Dark Reading is part of the Informa Tech Division of Informa PLC

This site is operated by a business or businesses owned by Informa PLC and all copyright resides with them.Informa PLC's registered office is 5 Howick Place, London SW1P 1WG. Registered in England and Wales. Number 8860726.

Threat Intelligence

1/5/2017
02:30 PM
Terry Sweeney
Terry Sweeney
Slideshows
Connect Directly
Facebook
Twitter
RSS
E-Mail

7 Ways To Fine-Tune Your Threat Intelligence Model

The nature of security threats is too dynamic for set-and-forget. Here are some ways to shake off that complacency.
1 of 8

Image Source: Pixabay

Image Source: Pixabay

1 of 8
Comment  | 
Print  | 
Comments
Threaded  |  Newest First  |  Oldest First
michaelfillin
50%
50%
michaelfillin,
User Rank: Apprentice
1/5/2017 | 4:37:49 PM
$5.8 billion
$5.8 billion, really ? Can't trust that
RetiredUser
50%
50%
RetiredUser,
User Rank: Ninja
1/5/2017 | 11:04:41 PM
Re: $5.8 billion
Michael, I think that makes sense if you look at the breakdown.  Keep in mind that this is a wide-ranging examination and as we in the tech world know, costs are in every nook and cranny.

The scope of the report looks at the whole threat intelligence security market and covers all the solutions below:
  • Security Information And Event Management (SIEM)
  • Log Management
  • Identity and Access Management (IAM)
  • Security and Vulnerability Management (SVM)
  • Risk Management
  • Incident Forensics

That's already quite a bit of annual $$ right there per solution.  Then the service breakdown below is also considered. 
  • Managed Services
    • Advance Threat Monitoring
    • Security Intelligence Feeds
  • Professional Services
    • Consulting Services
    • Training and Support

Considering the projection covers SMBs and Large Enterprises, all the major verticals and the North America, European, Asia-Pacific, Middle East & Africa, and Latin America markets, I actually wonder if the $$ assessment won't be found wanting by that time.

I understand your intitial doubt, but I work for a company that just spent about $25M on technology over the last couple years, not including budget for Security to secure that tech.  That's one major company in one major vertical in Tech.

I think the numbers are starting to look pretty solid with the scope in mind, and knowing the threat activity that is out there now and what we've seen in the past. 
cemal.dikmen
50%
50%
cemal.dikmen,
User Rank: Author
1/15/2017 | 8:11:20 AM
Question
lack of suitable technologies (525%). Did you mean 52%???
Data Leak Week: Billions of Sensitive Files Exposed Online
Kelly Jackson Higgins, Executive Editor at Dark Reading,  12/10/2019
Intel Issues Fix for 'Plundervolt' SGX Flaw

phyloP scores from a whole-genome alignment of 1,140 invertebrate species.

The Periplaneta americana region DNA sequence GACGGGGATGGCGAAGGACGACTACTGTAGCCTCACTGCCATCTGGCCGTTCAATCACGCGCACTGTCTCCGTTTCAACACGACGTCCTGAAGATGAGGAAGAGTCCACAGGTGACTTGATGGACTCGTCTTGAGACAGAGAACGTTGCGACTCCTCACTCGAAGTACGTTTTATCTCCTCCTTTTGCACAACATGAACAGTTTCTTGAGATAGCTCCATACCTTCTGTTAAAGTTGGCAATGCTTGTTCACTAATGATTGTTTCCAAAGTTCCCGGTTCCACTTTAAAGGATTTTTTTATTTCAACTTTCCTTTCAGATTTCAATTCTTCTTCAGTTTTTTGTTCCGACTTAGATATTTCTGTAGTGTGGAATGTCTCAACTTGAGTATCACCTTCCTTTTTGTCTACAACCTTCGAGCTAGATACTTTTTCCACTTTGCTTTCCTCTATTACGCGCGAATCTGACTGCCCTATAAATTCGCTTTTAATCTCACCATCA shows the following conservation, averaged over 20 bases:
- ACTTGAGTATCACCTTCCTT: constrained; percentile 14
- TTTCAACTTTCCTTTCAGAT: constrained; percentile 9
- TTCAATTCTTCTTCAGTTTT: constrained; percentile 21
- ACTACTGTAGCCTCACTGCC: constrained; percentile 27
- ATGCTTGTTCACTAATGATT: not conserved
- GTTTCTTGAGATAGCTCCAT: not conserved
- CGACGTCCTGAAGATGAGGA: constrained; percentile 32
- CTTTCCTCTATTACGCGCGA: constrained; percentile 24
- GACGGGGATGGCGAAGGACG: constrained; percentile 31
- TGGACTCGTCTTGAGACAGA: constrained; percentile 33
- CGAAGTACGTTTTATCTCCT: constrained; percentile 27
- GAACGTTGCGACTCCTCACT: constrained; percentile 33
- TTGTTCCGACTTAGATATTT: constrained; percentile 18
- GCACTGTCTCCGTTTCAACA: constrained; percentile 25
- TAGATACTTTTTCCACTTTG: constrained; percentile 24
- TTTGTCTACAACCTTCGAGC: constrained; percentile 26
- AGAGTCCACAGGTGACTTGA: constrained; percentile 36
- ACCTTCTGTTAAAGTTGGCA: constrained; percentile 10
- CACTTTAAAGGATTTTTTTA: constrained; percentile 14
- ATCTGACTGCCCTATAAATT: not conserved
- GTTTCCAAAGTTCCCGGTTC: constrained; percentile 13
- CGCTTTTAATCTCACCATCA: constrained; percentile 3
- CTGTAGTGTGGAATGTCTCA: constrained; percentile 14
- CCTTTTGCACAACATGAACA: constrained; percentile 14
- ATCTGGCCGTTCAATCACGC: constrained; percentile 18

Kelly Jackson Higgins, Executive Editor at Dark Reading,  12/11/2019
Register for Dark Reading Newsletters
White Papers
Video
Cartoon
Current Issue
The Year in Security: 2019
This Tech Digest provides a wrap up and overview of the year's top cybersecurity news stories. It was a year of new twists on old threats, with fears of another WannaCry-type worm and of a possible botnet army of Wi-Fi routers. But 2019 also underscored the risk of firmware and trusted security tools harboring dangerous holes that cybercriminals and nation-state hackers could readily abuse. Read more.
Flash Poll
Rethinking Enterprise Data Defense
Rethinking Enterprise Data Defense
Frustrated with recurring intrusions and breaches, cybersecurity professionals are questioning some of the industrys conventional wisdom. Heres a look at what theyre thinking about.
Twitter Feed
Dark Reading - Bug Report
Bug Report
Enterprise Vulnerabilities
From DHS/US-CERT's National Vulnerability Database
CVE-2019-5252
PUBLISHED: 2019-12-14
There is an improper authentication vulnerability in Huawei smartphones (Y9, Honor 8X, Honor 9 Lite, Honor 9i, Y6 Pro). The applock does not perform a sufficient authentication in a rare condition. Successful exploit could allow the attacker to use the application locked by applock in an instant.
CVE-2019-5235
PUBLISHED: 2019-12-14
Some Huawei smart phones have a null pointer dereference vulnerability. An attacker crafts specific packets and sends to the affected product to exploit this vulnerability. Successful exploitation may cause the affected phone to be abnormal.
CVE-2019-5264
PUBLISHED: 2019-12-13
There is an information disclosure vulnerability in certain Huawei smartphones (Mate 10;Mate 10 Pro;Honor V10;Changxiang 7S;P-smart;Changxiang 8 Plus;Y9 2018;Honor 9 Lite;Honor 9i;Mate 9). The software does not properly handle certain information of applications locked by applock in a rare condition...
CVE-2019-5277
PUBLISHED: 2019-12-13
Huawei CloudUSM-EUA V600R006C10;V600R019C00 have an information leak vulnerability. Due to improper configuration, the attacker may cause information leak by successful exploitation.
CVE-2019-5254
PUBLISHED: 2019-12-13
Certain Huawei products (AP2000;IPS Module;NGFW Module;NIP6300;NIP6600;NIP6800;S5700;SVN5600;SVN5800;SVN5800-C;SeMG9811;Secospace AntiDDoS8000;Secospace USG6300;Secospace USG6500;Secospace USG6600;USG6000V;eSpace U1981) have an out-of-bounds read vulnerability. An attacker who logs in to the board m...